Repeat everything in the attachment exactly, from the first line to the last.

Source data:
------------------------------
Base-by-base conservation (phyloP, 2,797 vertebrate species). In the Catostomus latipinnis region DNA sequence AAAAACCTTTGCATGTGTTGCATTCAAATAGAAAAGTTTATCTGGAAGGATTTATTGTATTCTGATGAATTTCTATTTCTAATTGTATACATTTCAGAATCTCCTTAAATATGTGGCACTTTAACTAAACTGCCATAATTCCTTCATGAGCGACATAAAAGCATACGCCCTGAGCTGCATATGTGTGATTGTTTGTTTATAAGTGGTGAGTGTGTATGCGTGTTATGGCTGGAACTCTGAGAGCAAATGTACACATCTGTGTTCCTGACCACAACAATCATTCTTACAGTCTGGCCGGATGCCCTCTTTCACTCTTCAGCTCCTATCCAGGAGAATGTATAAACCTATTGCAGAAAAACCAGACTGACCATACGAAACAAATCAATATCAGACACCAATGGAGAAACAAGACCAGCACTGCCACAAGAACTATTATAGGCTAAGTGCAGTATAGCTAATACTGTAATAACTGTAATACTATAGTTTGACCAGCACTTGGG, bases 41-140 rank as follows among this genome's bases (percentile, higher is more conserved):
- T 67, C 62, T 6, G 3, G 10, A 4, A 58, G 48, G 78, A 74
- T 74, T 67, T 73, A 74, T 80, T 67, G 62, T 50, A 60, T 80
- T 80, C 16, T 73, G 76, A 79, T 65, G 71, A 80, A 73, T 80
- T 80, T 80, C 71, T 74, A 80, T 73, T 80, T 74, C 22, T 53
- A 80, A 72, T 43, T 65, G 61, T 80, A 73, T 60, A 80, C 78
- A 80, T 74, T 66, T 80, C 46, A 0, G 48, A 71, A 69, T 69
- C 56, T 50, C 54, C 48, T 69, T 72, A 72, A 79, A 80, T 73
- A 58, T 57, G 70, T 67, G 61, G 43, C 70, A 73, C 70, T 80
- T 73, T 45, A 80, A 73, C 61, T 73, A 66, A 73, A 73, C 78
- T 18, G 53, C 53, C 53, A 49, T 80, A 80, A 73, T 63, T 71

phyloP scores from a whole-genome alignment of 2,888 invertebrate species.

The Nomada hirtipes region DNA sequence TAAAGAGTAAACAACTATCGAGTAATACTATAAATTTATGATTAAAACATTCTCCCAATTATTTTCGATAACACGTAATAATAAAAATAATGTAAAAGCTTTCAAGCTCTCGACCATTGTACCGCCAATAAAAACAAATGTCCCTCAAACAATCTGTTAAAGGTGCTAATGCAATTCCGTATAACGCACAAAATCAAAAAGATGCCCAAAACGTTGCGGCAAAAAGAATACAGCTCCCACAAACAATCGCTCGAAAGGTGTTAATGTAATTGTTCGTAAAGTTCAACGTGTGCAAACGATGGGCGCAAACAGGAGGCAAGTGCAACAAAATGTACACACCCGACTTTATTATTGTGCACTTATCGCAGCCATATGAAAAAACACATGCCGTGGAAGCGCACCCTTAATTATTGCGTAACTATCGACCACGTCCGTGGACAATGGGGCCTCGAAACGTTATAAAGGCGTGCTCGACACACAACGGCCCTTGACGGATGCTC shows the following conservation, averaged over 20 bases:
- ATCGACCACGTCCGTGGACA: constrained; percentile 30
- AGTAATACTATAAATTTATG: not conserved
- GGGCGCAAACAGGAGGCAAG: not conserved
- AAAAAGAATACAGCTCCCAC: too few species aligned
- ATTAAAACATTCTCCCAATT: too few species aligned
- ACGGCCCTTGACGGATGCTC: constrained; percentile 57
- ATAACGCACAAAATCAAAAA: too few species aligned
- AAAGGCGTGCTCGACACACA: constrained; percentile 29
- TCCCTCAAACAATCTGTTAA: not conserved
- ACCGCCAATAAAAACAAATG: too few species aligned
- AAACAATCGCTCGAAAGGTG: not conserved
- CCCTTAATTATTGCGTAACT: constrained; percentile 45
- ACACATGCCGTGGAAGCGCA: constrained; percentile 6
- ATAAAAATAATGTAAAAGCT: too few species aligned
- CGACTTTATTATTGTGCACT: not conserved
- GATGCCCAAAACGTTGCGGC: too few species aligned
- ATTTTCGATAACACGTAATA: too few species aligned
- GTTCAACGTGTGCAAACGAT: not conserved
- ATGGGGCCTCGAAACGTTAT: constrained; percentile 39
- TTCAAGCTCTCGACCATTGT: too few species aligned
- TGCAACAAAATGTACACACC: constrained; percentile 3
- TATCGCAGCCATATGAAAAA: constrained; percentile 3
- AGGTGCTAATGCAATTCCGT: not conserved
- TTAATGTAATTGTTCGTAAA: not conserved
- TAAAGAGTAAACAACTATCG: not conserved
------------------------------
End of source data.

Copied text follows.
Base-by-base conservation (phyloP, 2,797 vertebrate species). In the Catostomus latipinnis region DNA sequence AAAAACCTTTGCATGTGTTGCATTCAAATAGAAAAGTTTATCTGGAAGGATTTATTGTATTCTGATGAATTTCTATTTCTAATTGTATACATTTCAGAATCTCCTTAAATATGTGGCACTTTAACTAAACTGCCATAATTCCTTCATGAGCGACATAAAAGCATACGCCCTGAGCTGCATATGTGTGATTGTTTGTTTATAAGTGGTGAGTGTGTATGCGTGTTATGGCTGGAACTCTGAGAGCAAATGTACACATCTGTGTTCCTGACCACAACAATCATTCTTACAGTCTGGCCGGATGCCCTCTTTCACTCTTCAGCTCCTATCCAGGAGAATGTATAAACCTATTGCAGAAAAACCAGACTGACCATACGAAACAAATCAATATCAGACACCAATGGAGAAACAAGACCAGCACTGCCACAAGAACTATTATAGGCTAAGTGCAGTATAGCTAATACTGTAATAACTGTAATACTATAGTTTGACCAGCACTTGGG, bases 41-140 rank as follows among this genome's bases (percentile, higher is more conserved):
- T 67, C 62, T 6, G 3, G 10, A 4, A 58, G 48, G 78, A 74
- T 74, T 67, T 73, A 74, T 80, T 67, G 62, T 50, A 60, T 80
- T 80, C 16, T 73, G 76, A 79, T 65, G 71, A 80, A 73, T 80
- T 80, T 80, C 71, T 74, A 80, T 73, T 80, T 74, C 22, T 53
- A 80, A 72, T 43, T 65, G 61, T 80, A 73, T 60, A 80, C 78
- A 80, T 74, T 66, T 80, C 46, A 0, G 48, A 71, A 69, T 69
- C 56, T 50, C 54, C 48, T 69, T 72, A 72, A 79, A 80, T 73
- A 58, T 57, G 70, T 67, G 61, G 43, C 70, A 73, C 70, T 80
- T 73, T 45, A 80, A 73, C 61, T 73, A 66, A 73, A 73, C 78
- T 18, G 53, C 53, C 53, A 49, T 80, A 80, A 73, T 63, T 71

phyloP scores from a whole-genome alignment of 2,888 invertebrate species.

The Nomada hirtipes region DNA sequence TAAAGAGTAAACAACTATCGAGTAATACTATAAATTTATGATTAAAACATTCTCCCAATTATTTTCGATAACACGTAATAATAAAAATAATGTAAAAGCTTTCAAGCTCTCGACCATTGTACCGCCAATAAAAACAAATGTCCCTCAAACAATCTGTTAAAGGTGCTAATGCAATTCCGTATAACGCACAAAATCAAAAAGATGCCCAAAACGTTGCGGCAAAAAGAATACAGCTCCCACAAACAATCGCTCGAAAGGTGTTAATGTAATTGTTCGTAAAGTTCAACGTGTGCAAACGATGGGCGCAAACAGGAGGCAAGTGCAACAAAATGTACACACCCGACTTTATTATTGTGCACTTATCGCAGCCATATGAAAAAACACATGCCGTGGAAGCGCACCCTTAATTATTGCGTAACTATCGACCACGTCCGTGGACAATGGGGCCTCGAAACGTTATAAAGGCGTGCTCGACACACAACGGCCCTTGACGGATGCTC shows the following conservation, averaged over 20 bases:
- ATCGACCACGTCCGTGGACA: constrained; percentile 30
- AGTAATACTATAAATTTATG: not conserved
- GGGCGCAAACAGGAGGCAAG: not conserved
- AAAAAGAATACAGCTCCCAC: too few species aligned
- ATTAAAACATTCTCCCAATT: too few species aligned
- ACGGCCCTTGACGGATGCTC: constrained; percentile 57
- ATAACGCACAAAATCAAAAA: too few species aligned
- AAAGGCGTGCTCGACACACA: constrained; percentile 29
- TCCCTCAAACAATCTGTTAA: not conserved
- ACCGCCAATAAAAACAAATG: too few species aligned
- AAACAATCGCTCGAAAGGTG: not conserved
- CCCTTAATTATTGCGTAACT: constrained; percentile 45
- ACACATGCCGTGGAAGCGCA: constrained; percentile 6
- ATAAAAATAATGTAAAAGCT: too few species aligned
- CGACTTTATTATTGTGCACT: not conserved
- GATGCCCAAAACGTTGCGGC: too few species aligned
- ATTTTCGATAACACGTAATA: too few species aligned
- GTTCAACGTGTGCAAACGAT: not conserved
- ATGGGGCCTCGAAACGTTAT: constrained; percentile 39
- TTCAAGCTCTCGACCATTGT: too few species aligned
- TGCAACAAAATGTACACACC: constrained; percentile 3
- TATCGCAGCCATATGAAAAA: constrained; percentile 3
- AGGTGCTAATGCAATTCCGT: not conserved
- TTAATGTAATTGTTCGTAAA: not conserved
- TAAAGAGTAAACAACTATCG: not conserved